«Invaders or just herders? Libyans in Egypt in the 3rd and 2nd millennia BCE», World Archaeology 46/4 (2014), 610-623.

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«Invaders or just herders? Libyans in Egypt in the 3rd and 2nd millennia BCE», World Archaeology 46/4 (2014), 610-623.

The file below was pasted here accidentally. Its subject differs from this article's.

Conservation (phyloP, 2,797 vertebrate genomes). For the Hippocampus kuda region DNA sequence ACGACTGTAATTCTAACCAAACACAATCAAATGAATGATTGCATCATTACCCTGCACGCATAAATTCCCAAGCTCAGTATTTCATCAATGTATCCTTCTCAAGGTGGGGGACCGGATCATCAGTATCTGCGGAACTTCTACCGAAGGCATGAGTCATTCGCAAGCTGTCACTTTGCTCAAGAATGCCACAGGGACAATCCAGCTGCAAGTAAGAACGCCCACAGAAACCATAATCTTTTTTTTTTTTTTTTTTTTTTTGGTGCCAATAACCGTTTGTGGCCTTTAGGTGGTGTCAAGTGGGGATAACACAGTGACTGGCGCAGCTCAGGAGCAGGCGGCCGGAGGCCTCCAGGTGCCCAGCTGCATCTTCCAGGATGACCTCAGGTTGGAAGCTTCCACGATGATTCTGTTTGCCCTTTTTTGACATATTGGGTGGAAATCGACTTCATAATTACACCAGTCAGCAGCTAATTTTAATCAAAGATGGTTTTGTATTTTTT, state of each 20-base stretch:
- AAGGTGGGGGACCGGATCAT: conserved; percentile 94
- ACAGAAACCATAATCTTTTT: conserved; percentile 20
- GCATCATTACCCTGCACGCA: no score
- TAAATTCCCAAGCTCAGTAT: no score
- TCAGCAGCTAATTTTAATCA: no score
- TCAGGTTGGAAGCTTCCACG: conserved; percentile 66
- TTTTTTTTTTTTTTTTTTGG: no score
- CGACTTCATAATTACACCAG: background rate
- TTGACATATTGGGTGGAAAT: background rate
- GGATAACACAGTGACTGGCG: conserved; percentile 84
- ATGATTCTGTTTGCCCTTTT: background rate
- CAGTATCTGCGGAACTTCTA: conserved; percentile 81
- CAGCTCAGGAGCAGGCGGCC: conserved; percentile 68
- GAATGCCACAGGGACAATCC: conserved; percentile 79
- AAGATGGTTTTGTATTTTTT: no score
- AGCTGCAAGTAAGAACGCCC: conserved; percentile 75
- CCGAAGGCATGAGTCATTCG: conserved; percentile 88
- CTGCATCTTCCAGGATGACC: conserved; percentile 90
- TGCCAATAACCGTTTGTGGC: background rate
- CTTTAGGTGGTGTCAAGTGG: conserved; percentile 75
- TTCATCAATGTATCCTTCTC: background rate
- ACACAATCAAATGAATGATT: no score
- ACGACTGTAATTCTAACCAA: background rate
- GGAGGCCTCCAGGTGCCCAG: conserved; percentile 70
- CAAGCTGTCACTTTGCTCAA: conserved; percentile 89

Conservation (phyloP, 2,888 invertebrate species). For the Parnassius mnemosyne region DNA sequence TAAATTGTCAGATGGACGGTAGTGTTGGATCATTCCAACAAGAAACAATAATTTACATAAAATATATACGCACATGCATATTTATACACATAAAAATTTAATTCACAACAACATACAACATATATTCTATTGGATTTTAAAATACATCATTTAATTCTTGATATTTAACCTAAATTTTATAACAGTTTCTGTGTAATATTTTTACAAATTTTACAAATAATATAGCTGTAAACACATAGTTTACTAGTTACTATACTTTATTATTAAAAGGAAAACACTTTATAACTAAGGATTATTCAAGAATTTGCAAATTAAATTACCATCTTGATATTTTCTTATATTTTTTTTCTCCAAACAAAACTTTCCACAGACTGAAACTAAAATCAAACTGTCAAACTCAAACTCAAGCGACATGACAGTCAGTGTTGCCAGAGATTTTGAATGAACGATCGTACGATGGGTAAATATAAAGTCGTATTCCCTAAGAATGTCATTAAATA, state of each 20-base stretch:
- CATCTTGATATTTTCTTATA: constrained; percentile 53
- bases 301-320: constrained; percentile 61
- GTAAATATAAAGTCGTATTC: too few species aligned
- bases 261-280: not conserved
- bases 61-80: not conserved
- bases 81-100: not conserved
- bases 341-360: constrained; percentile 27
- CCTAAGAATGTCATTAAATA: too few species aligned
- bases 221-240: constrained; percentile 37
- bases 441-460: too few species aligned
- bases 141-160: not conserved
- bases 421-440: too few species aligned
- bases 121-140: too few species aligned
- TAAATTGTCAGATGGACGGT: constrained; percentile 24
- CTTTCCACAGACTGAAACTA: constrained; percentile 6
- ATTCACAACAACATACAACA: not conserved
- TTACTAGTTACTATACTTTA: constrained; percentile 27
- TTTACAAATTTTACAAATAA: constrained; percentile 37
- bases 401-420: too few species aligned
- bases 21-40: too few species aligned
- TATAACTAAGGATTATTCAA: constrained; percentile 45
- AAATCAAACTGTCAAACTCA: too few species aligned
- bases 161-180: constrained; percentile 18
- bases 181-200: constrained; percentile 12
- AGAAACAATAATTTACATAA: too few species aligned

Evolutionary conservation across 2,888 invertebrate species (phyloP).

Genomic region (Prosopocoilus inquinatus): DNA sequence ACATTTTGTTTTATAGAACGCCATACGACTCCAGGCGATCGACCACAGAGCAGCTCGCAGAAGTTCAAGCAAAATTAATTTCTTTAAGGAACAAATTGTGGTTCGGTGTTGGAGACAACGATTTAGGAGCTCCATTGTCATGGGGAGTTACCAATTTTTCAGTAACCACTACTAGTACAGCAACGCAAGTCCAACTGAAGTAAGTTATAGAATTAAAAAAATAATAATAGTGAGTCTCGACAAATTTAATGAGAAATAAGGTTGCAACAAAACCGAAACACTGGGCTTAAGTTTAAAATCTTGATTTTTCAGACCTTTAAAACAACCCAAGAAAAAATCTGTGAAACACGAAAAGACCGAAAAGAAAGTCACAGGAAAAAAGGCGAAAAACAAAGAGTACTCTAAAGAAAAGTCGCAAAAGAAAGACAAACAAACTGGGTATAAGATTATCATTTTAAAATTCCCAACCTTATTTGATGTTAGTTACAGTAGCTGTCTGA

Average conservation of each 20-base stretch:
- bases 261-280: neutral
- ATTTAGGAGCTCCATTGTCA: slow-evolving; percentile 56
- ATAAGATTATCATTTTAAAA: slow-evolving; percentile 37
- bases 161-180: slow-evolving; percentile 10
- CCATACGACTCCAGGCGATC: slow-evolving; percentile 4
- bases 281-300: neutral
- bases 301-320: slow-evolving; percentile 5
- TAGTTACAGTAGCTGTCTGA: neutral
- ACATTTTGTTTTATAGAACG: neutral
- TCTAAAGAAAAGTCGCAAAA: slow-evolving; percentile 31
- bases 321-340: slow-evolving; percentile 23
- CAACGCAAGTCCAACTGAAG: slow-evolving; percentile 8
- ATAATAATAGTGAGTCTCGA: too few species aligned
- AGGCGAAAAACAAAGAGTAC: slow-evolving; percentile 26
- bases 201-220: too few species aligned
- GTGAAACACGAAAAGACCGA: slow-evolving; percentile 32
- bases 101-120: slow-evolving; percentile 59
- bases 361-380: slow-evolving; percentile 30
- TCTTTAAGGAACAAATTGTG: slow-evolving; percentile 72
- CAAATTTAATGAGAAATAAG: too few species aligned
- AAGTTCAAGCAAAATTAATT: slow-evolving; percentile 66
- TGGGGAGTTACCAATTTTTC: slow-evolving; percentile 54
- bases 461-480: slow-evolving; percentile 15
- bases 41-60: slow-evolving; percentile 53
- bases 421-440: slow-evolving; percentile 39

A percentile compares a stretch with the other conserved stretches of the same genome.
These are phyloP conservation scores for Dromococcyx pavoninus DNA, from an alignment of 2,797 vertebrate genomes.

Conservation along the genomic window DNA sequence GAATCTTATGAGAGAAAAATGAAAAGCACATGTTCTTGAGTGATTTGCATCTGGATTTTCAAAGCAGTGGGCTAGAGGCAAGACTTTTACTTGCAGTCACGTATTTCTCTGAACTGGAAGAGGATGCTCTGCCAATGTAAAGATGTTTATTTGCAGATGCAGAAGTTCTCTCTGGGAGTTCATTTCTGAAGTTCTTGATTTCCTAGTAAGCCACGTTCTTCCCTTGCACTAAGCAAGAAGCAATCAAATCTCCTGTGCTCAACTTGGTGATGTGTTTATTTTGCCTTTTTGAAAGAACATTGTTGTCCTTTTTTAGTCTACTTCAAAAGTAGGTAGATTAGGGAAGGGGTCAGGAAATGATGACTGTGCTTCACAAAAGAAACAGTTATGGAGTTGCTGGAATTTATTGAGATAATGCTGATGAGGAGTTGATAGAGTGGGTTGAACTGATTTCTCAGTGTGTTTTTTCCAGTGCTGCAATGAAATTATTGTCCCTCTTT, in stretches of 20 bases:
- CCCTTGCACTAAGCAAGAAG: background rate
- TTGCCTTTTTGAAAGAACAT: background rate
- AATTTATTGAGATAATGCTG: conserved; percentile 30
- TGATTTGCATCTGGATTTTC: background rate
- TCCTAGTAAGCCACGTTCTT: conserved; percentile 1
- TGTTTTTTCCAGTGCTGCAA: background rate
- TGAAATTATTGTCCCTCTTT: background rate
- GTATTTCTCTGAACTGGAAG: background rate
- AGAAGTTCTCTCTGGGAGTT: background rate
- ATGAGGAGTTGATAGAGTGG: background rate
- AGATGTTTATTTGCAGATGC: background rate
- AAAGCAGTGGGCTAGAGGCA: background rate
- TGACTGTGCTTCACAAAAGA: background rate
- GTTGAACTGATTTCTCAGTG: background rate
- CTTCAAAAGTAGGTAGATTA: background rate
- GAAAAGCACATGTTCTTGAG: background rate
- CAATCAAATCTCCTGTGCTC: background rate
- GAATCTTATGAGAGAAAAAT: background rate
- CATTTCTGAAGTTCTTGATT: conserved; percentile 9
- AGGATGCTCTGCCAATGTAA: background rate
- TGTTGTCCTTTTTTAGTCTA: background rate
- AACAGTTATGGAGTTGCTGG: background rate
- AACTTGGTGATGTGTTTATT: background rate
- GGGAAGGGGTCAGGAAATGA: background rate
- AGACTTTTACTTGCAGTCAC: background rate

This article was downloaded by: [Juan Carlos Moreno García]On: 02 July 2014, At: 06:47Publisher: RoutledgeInforma Ltd Registered in England and Wales Registered Number: 1072954 Registered office:Mortimer House, 37-41 Mortimer Street, London W1T 3JH, UK World Archaeology Publication details, including instructions for authors and subscriptioninformation:http://www.tandfonline.com/loi/rwar20 Invaders or just herders? Libyans in Egypt inthe third and second millennia BCE Juan Carlos Moreno García aa  CNRS, FrancePublished online: 30 Jun 2014. To cite this article:  Juan Carlos Moreno García (2014): Invaders or just herders? Libyans in Egypt in the thirdand second millennia BCE, World Archaeology, DOI: 10.1080/00438243.2014.931820 To link to this article: http://dx.doi.org/10.1080/00438243.2014.931820 PLEASE SCROLL DOWN FOR ARTICLETaylor & Francis makes every effort to ensure the accuracy of all the information (the “Content”)contained in the publications on our platform. However, Taylor & Francis, our agents, and ourlicensors make no representations or warranties whatsoever as to the accuracy, completeness, orsuitability for any purpose of the Content. Any opinions and views expressed in this publicationare the opinions and views of the authors, and are not the views of or endorsed by Taylor & Francis. The accuracy of the Content should not be relied upon and should be independentlyverified with primary sources of information. Taylor and Francis shall not be liable for anylosses, actions, claims, proceedings, demands, costs, expenses, damages, and other liabilitieswhatsoever or howsoever caused arising directly or indirectly in connection with, in relation to orarising out of the use of the Content.This article may be used for research, teaching, and private study purposes. Any substantialor systematic reproduction, redistribution, reselling, loan, sub-licensing, systematic supply, ordistribution in any form to anyone is expressly forbidden. Terms & Conditions of access and usecan be found at http://www.tandfonline.com/page/terms-and-conditions  Invaders or just herders? Libyans in Egyptin the third and second millennia  BCE Juan Carlos Moreno García Abstract An increasing body of archaeological data and a careful re-evaluation of Egyptian texts are showingLibyans, usually depicted in pharaonic sources as a menacing force of wandering herders, in a different light. The western Delta and Middle Egypt formed a vast area with low human density, scatteredsettlements, abundant grazing and wooded land and porous borders, an ideal landscape not only for herders (both Libyan and Egyptian), but also for foragers and  󿬁 shermen. Their autonomous mobilelifestyles usually clashed with the  󿬁 scal and agricultural interests of the Pharaohs, but con 󿬂 ict did not necessarily ensue. Thus, while some kind of mutual agreement dominated much of third-millenniumrelations between Libyans and Egyptian kings, the foundation of a new capital in the eastern Delta, at Pi-Ramesses, and its heavy impact on Delta resources launched an increasing wave of con 󿬂 icts withLibyan herders. Competition then actually underlies what pharaonic sources unilaterally present asinvasions. Keywords Ancient Libyans; ancient Egypt; Kom el-Hisn; pastoral economy; Lower Egypt. The study of the relations between  ‘ Libyans ’  and  ‘ Egyptians ’  in the third and second millennia BCE  has traditionally relied upon pharaonic sources and points of view. Given the scarcity of archaeological research about Libyan peoples before the Classical period, and the fact that theyhad left virtually no textual record (Rieger, Vetter, and Möller  2012), it has been commonplacethat Egyptian epigraphy and iconography provided an acceptable and reliable picture of thenature of contacts between populations across the western borders of the Nile valley: on oneside, one of the cradles of civilization, urban life and high culture in an exceptionally favourableagricultural setting; on the other side, a desert environment scarcely populated and wheremarauding bands of starving herders sought any occasion to overrun Egypt, settle in and bene 󿬁 t from the wealth of the country. Texts and scenes from the very beginnings of pharaonic historythus portrayed Libyans as a potential danger, regularly fought by Pharaohs by means of militarycampaigns followed by the capture of prisoners and herds. Therefore they were assigned a © 2014 Taylor & Francis ISSN 0043-8243 print/1470-1375 onlinehttp://dx.doi.org/10.1080/00438243.2014.931820    D  o  w  n   l  o  a   d  e   d   b  y   [   J  u  a  n   C  a  r   l  o  s   M  o  r  e  n  o   G  a  r  c   í  a   ]  a   t   0   6  :   4   7   0   2   J  u   l  y   2   0   1   4  distinctive and highly biased role within pharaonic ideology: as centre of the civilized world andordered existence, Egypt was surrounded by hostile backward neighbours (Asiatics in the East, Nubians in the South, Libyans in the West) whose very values and ways of life were quite theopposite of those prevailing in the Nile valley (Cooney 2011; Liverani 1990; Ritner  2008, 2009; Snape 2003).Modern scholarship and conceptual models have further supported the persistence of ancient  prejudices. Agriculture, writing, a developed administration and a high culture epitomizedcivilization as opposed to allegedly less  ‘ complex ’—  or simply  ‘ inferior  ’—  social and productivesystems. That is why simple antagonistic couples of concepts like state-vs.-tribe (or chiefdom),civilization-vs.-barbarism and pastoral/nomad-vs.-farming/sedentary, among others, have beenlargely invoked in historical comparative reconstructions, from anthropology to neo-evolution-ism, as if they possessed a self-evident heuristic potential. Furthermore, such evolutionary scales provided  prêt-à-porter   narratives used to describe societies according to a very limited set of characteristics supposedly universal and recurrent through millennia. Hence, as  ‘ similar  ’  socie-ties were thought to share interchangeable qualities over time and space, features from modernsocial groups were regularly ascribed to illiterate societies of the past, a procedure whichenabled the  󿬁 lling of gaps in the documentary and archaeological evidence (Porter  2012,8  –  64; Routledge 2014, 9  –  27; Sneath 2007, 39  –  64; Yoffee 2005). Ancient Libyans were thusde 󿬁 ned according to a handful of attributes supposedly shared with modern comparablesocieties: pastoralism, mobility, tribalism, raiding, desert/steppe habitat, etc. (O ’ Connor  1990).However, an increasing body of ethnographic and archaeological research shows that   ‘ nomads ’ were, in fact, an essential part of ancient societies and sedentary economies. What is more, their role was crucial in areas where research has focused mainly on institutional actors like temples, palaces and diplomatic contacts. Yet international trade, mining (usually on a seasonal basis) or the diffusion of crops and metallurgic technologies would be inconceivable without the con-tribution of mobile populations (Barnard and Wendrich 2008; Nicolle 2004; Porter  2012; Saidel and van der Steen 2007; Sneath 2007; Szuchman 2009). The anachronistic use of modern categories has also been quite misleading. One of them is ‘  border  ’ , as if ancient boundaries were not only partly mental maps and partly imprecise political boundaries but, instead, clear demarcations separating very different populations, political entities and even ways of life: agriculturalist Egyptians versus pastoral Libyans, afertile  󿬂 oodplain versus a harsh desert environment, settled versus mobile populations. Another one is  ‘ ethnic group ’ , as if borders also set apart pronouncedly different cultures and self-identit ies: in this light, pastoral mobile Egyptians became as inconceivable as, say, Libyansinvolved in complex trade networks, agriculture and metallurgy (Liverani 1990). Furthermore, ‘ Libyan ’  is a problematic modern term, one that conveys precise geographical, political andsociocultural connotations hardly applicable to antiquity. Ancient Egyptians historically usedseveral terms when referring to their western neighbours, and this fact raises many questions not only about   ‘ Libyan ’  cultural and political diversity but also about mixing land use and seasonaleconomic activities across the borders of the Nile valley involving  ‘ Libyans ’  and  ‘ Egyptians ’ . Inthis respect, it is worth remembering that   ‘ Egyptian ’  areas, like the western oases or the ‘ Pastoral Crescent  ’  extending from Lake Mariout to, broadly speaking, the Fayum area, werehistorically frequented and settled by  ‘ Libyans ’ .Recent archaeological research and a careful re-evaluation of pharaonic written sourcessuggest new paths of research, where Libyans appear in a very different light. The seminal2  Juan Carlos Moreno García    D  o  w  n   l  o  a   d  e   d   b  y   [   J  u  a  n   C  a  r   l  o  s   M  o  r  e  n  o   G  a  r  c   í  a   ]  a   t   0   6  :   4   7   0   2   J  u   l  y   2   0   1   4  work of researchers like David O ’ Connor showed that late second-millennium Egyptian textscertainly conveyed stereotypical descriptions of Libyans, but also invaluable isolated pieces of information (O ’ Connor  1990). Lists of booty captured from defeated Libyans, for instance,included sophisticated weaponry, chariots and precious items like elephant tusks, hardly  󿬁 ttingtheir usual image as backward herders. Furthermore, depictions in scenes from the Aegean,archaeological vestiges recovered in the area of Marsah Matruh and pharaonic references totheir collaboration with eastern Mediterranean peoples reveal that Libyans were active partnersin exchange networks extending from inner Africa to the Levant and the Aegean (Richardson1999; Manassa 2003, 85  –  8). Finally, Egyptian texts occasionally evoke Libyan settlements within  Egyptian borders, not only in the western Delta but even as far south as the area of Gebelein, while the political organization of at least some sectors of Libyan society in the latesecond millennium  BCE  recalls that of a (proto-)kingdom.Having in mind all these considerations, Libyan society and productive organization need acomplete re-evaluation, also including the nature of contacts between  ‘ Libyans ’  and ‘ Egyptians ’ : a task that entails a new interpretation of landscape, land uses, economic activitiesand social interaction, setting aside common but reductive and misleading assumptions about Libyan culture and society. Therefore I shall focus my analysis on pastoral activities across the Nile Delta and northern Middle Egypt as well as on exchange networks where Libyans might have played a crucial role, often neglected by modern scholarship. In this light, the locality of Kom el-Hisn and the rich epigraphical record of its activities in the third millennium  BCE  provide invaluable clues to the nature of ancient Egypt-Libyan interaction. Porous borders,  󿬂 uid identities and economic diversity: the Egyptian  ‘ Pastoral Crescent ’ as a crossroads The so-called  ‘ Libyan palette ’ , dating from the Predynastic period (late fourth millennium  BCE ),represents a purported Libyan environment (the hieroglyph for   ‘ Libya ’  appears on one side of the palette) with trees, several registers with herds and  󿬂 ocks and seven forti 󿬁 ed enclosures beingattacked by what appears to be emblems of Egyptian polities or manifestations of the monarchy.Slightly later (Early Dynastic) labels, attached to jars and commodities mainly found in royaltombs, often evoke precious goods related to  ‘ Tehenu ’  (or Libya), like resin, ointments, wood, etc.Given the nature of some of these items (like wood), available only in some very speci 󿬁 c areasoutside Egypt (Lebanon, perhaps Cyrenaica), it is possible that their association with Tehenu isrelated more to the role of Tehenu people as providers and trade mediators than with thegeographical provenance of such goods. Also from the Early Dynastic period, administrativeseals and labels mention royal agricultural domains put under the authority of a very particular category of overseers whose activities took place only in Lower Egypt. As some of these domainsare furthermore evoked together with the god Ash, a Libya-related divinity, it seems quite plausible that they were founded close to the western border of the Delta. Finally, royaliconography of the same period frequently depicts hostile  ‘ northerners ’  regularly fought byPharaohs, from Narmer to Khasekhemwy. Two statues of the latter, for instance, record theslaughter of, respectively, 47,209 and 48,205 northerners, while Narmer  ’ s mace head represents bearded men and the mention of 400,000 cattle, 1,422,000 goats and 120,000 prisoners related toa ceremony at which the king wore the crown of Lower Egypt and perhaps related to events  Invaders or just herders?  3    D  o  w  n   l  o  a   d  e   d   b  y   [   J  u  a  n   C  a  r   l  o  s   M  o  r  e  n  o   G  a  r  c   í  a   ]  a   t   0   6  :   4   7   0   2   J  u   l  y   2   0   1   4  occurred at the Delta. Usually interpreted as rebels from (hypothetically) defeated/incorporatedPredynastic northern kingdom(s), the truth is that the exact nature of the  ‘ northerners ’  involved inthese circumstances is unknown (Moreno García, forthcoming).Taken together, this selective evidence gives important clues to early Libyan-Egyptian interac-tion. One of them is that cattle, sheep and goat breeding was an important economic activity for Libyan populations, an aspect corroborated by middle-third-millennium pharaonic epigraphic andiconographic sources (Hope 2007). Regular and abundant availability of water was a crucialmatter, especially for cattle, thus implying that Libyans had access at least to the western branch of the Nile and the grazing land around it. Furthermore, if the forti 󿬁 ed enclosures represented in theLibyan palette are truly representative of their habitat, this means that permanent settlements wereused by at least some sectors of Libyan society. Levantine  wenet   enclosures (round enclosureswhere pastoral peoples and their herds settled and lived) probably represent a close parallel,recorded in pharaonic texts and increasingly visible in archaeology. Therefore,  ‘ northerners ’  could best be interpreted as pastoral populations crossing the Delta, whose ethnic membership wasambiguous (perhaps the term is related more to a lifestyle than to a precise ethnic group, likeearly-second-millennium Lower Egyptian  sekhetyw ,  ‘ dwellers of the countryside ’ ), and whoseintegration in the  󿬁 scal and political organization of the nascent pharaonic state was precarious.Under these conditions, Libyans/Tehenu probably shared a similar lifestyle and frequented thesame territory (Moreno García 2010). The census of cattle was of primary concern for early pharaohs, while the number of prisoners and dead northerners represented in Narmer  ’ s mace headand Khasekhemwy ’ s statues seem too high (if reliable) to correspond to simple wandering bandsof marginal groups. Hence the considerable number of people and cattle evoked in thesedocuments  󿬁 ts better with a vast area able to sustain substantial herds and settled by hundredsof thousands of people.Another element to be considered is con 󿬂 ict. The autonomous lifestyle of pastoral popula-tions crossing the Delta was contrary to the  󿬁 scal and productive interests of the monarchy and,under these circumstances, con 󿬂 icts were inevitable in the long term. While Lower Egypt coversa vast area, the annual  󿬂 ooding of the Nile submerged most of its territory seasonally, thusleaving only a fraction of its territory permanently above water. Swamps covered other important zones and, during the third and early second millennium  BCE , the coastline ranabout 50km southwards of its present location. In all, permanent agricultural land, wherespecialized royal domains (vineyards, etc.) were mainly founded, was then relatively scarceand thus open to con 󿬂 ict with herders in search of grazing land when the rest of the valley was 󿬂 ooded. Finally, Libyans appear involved in trade networks and as having access to highlyvaluable goods. Their economy seems then more diversi 󿬁 ed and complex than usually admittedand liable to collide with the interests of pharaohs (Moreno García, forthcoming).In all, it seems inaccurate to consider the Nile Delta, and more precisely its western section,as a clear boundary between two different ecological, productive and social/ethnic worlds. Quitethe contrary, it appears instead as a porous border crossed by pastoral populations (bothEgyptian and Libyan), at least partly settled in enclosures and whose lifestyle and autonomy posed a problem for the nascent pharaonic authority. Furthermore, it was part of a  ‘ PastoralCrescent  ’  that represented a crossroads not only for Egyptian but also for Libyan and Asiatic populations and connecting the Nile valley to the Levant and the oasis of the Western Desert (Moreno García, forthcoming).4  Juan Carlos Moreno García    D  o  w  n   l  o  a   d  e   d   b  y   [   J  u  a  n   C  a  r   l  o  s   M  o  r  e  n  o   G  a  r  c   í  a   ]  a   t   0   6  :   4   7   0   2   J  u   l  y   2   0   1   4